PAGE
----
When cars can’t follow each other closely they’re doing exactly what they’re designed to do. It’s like a high-tech banana skin.

        1. I’d be willing to take that bet. F1 teams barely have any idea what kind of complex air patterns are better or worse for their own front ends, let alone how to construct those patterns from one second upstream, let alone how to improve that effect without compromising on the performance of the car itself.

          The main factor that makes the air behind a car difficult to follow in is its speed. If you slow air down, you are, by definition, generating drag. F1 cars do a lot of that, but they do it for the downforce they get in exchange. Any bonus drag you’re carrying to shake your tail in the corners is going to make you look like a mug when you exit onto the next straight.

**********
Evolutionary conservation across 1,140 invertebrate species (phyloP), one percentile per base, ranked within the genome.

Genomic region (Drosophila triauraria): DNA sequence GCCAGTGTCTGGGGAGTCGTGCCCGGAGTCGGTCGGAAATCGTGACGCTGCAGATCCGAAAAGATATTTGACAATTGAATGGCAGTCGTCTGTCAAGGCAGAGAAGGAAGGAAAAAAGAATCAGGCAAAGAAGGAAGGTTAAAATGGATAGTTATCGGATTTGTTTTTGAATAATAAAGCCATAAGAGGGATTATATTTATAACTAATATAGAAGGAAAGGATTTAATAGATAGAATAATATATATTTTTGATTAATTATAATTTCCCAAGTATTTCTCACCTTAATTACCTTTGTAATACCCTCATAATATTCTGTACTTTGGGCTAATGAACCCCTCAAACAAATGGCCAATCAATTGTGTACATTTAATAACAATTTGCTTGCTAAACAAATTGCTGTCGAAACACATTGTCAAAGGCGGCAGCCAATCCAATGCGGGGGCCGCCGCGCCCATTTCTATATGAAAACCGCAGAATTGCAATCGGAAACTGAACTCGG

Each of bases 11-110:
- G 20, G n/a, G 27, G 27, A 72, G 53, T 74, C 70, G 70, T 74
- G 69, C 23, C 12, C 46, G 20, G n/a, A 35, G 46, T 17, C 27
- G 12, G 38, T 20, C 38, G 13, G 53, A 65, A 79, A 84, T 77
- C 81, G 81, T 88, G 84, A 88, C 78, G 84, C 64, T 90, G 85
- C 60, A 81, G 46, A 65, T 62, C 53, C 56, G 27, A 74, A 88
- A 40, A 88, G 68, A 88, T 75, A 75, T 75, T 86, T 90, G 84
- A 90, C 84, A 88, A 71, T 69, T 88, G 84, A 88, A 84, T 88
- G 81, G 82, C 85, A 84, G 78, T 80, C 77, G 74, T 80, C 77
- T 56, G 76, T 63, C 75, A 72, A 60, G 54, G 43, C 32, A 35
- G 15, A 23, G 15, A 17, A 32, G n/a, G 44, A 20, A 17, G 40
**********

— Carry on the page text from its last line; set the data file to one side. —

2. I bet Williams do it!

      7. Didn’t the FIA do that in the late 90s though & came up with the narrow track cars we love today… And since nobody wants to sponsor F1 teams anymore perhaps now would be the time to ditch the wings!

    6. Did anyone realize STR undercut Sainz by pitting Verstappen first? And both had the same pace really, but this dropped Sainz who was the one out in front, back behind Verstappen AND Alonso.
      What was going on there???

      1. Maybe they wanted to get Verstappen ahead, in the first stint he was complaining that he was being held up.

      2. ColdFly F1 (@)
        28th July 2015, 10:31

        Sainz just a had a slow stop – 2.5sec slower than Verstappen (pit stop times).

        1. ColdFly F1 (@)
          28th July 2015, 10:37

          And they pitted Sainz earlier the second time when Verstappen was ahead. But by then Sainz was 8sec behind!
          Thus, ‘terry’, I can’t see anything going on there!

          1. He was stuck behind Alonso, don’t you think it’s normal he was 8sec behind by that time?